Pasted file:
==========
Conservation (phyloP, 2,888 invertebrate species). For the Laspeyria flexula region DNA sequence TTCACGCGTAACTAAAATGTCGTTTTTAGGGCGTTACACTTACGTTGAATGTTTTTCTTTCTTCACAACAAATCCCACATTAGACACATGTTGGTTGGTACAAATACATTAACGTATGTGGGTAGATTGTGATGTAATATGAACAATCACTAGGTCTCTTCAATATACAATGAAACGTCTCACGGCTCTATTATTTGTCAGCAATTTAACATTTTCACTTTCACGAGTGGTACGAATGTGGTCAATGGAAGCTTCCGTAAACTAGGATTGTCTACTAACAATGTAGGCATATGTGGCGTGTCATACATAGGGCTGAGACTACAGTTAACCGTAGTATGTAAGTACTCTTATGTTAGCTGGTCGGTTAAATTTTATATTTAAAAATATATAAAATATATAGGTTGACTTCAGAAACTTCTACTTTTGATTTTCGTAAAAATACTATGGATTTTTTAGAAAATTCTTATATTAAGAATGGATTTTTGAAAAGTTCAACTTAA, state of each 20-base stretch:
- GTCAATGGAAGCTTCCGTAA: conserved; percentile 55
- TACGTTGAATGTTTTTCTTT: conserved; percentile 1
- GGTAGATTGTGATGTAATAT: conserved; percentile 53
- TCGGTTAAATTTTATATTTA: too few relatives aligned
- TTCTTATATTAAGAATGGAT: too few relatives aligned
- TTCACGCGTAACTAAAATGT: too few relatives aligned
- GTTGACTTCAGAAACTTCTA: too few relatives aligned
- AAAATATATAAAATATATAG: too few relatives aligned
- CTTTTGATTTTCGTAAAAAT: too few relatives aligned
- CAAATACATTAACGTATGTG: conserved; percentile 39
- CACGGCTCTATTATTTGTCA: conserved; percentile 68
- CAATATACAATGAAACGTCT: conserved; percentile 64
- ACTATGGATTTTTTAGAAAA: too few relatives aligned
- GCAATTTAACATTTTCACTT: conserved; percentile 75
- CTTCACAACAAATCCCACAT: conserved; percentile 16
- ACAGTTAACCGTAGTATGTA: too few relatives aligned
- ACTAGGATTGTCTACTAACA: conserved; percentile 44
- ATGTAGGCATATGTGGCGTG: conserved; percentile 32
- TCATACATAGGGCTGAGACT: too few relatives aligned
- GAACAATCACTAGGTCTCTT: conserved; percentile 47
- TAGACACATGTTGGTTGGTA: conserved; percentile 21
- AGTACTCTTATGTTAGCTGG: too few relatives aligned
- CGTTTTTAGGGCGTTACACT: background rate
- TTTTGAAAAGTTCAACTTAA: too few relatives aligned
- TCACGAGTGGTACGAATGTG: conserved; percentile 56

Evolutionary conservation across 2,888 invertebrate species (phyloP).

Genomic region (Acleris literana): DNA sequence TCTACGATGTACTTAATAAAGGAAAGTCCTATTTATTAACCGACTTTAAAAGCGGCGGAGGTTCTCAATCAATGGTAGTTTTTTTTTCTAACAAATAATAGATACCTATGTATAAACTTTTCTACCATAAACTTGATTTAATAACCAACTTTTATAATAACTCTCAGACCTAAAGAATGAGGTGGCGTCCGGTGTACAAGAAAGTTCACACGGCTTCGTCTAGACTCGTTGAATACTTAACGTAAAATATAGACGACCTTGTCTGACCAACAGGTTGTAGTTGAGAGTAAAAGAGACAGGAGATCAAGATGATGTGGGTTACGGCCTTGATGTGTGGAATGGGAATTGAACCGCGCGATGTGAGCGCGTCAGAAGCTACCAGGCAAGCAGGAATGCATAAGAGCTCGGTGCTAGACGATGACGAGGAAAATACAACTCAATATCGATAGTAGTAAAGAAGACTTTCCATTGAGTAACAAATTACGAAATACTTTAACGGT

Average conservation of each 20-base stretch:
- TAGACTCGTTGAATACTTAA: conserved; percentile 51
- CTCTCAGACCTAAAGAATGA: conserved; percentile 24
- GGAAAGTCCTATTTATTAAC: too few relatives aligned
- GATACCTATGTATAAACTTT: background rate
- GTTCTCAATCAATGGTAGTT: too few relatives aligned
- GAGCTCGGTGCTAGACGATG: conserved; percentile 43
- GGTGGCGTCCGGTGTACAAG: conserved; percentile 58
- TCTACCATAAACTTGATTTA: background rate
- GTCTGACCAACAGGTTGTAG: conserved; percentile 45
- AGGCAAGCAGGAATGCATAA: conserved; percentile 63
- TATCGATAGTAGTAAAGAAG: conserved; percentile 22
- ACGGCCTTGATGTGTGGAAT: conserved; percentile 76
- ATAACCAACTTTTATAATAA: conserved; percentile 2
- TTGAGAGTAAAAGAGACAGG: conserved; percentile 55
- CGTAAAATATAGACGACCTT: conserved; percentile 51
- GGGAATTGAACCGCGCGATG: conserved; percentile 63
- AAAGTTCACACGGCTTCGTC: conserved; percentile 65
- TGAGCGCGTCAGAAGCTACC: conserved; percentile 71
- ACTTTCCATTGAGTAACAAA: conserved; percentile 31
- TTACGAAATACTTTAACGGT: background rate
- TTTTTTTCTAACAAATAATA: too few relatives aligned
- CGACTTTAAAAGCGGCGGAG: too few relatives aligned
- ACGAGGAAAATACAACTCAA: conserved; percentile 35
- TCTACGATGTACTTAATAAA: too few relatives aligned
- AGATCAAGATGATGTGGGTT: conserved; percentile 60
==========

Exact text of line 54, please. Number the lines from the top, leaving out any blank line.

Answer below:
- AGATCAAGATGATGTGGGTT: conserved; percentile 60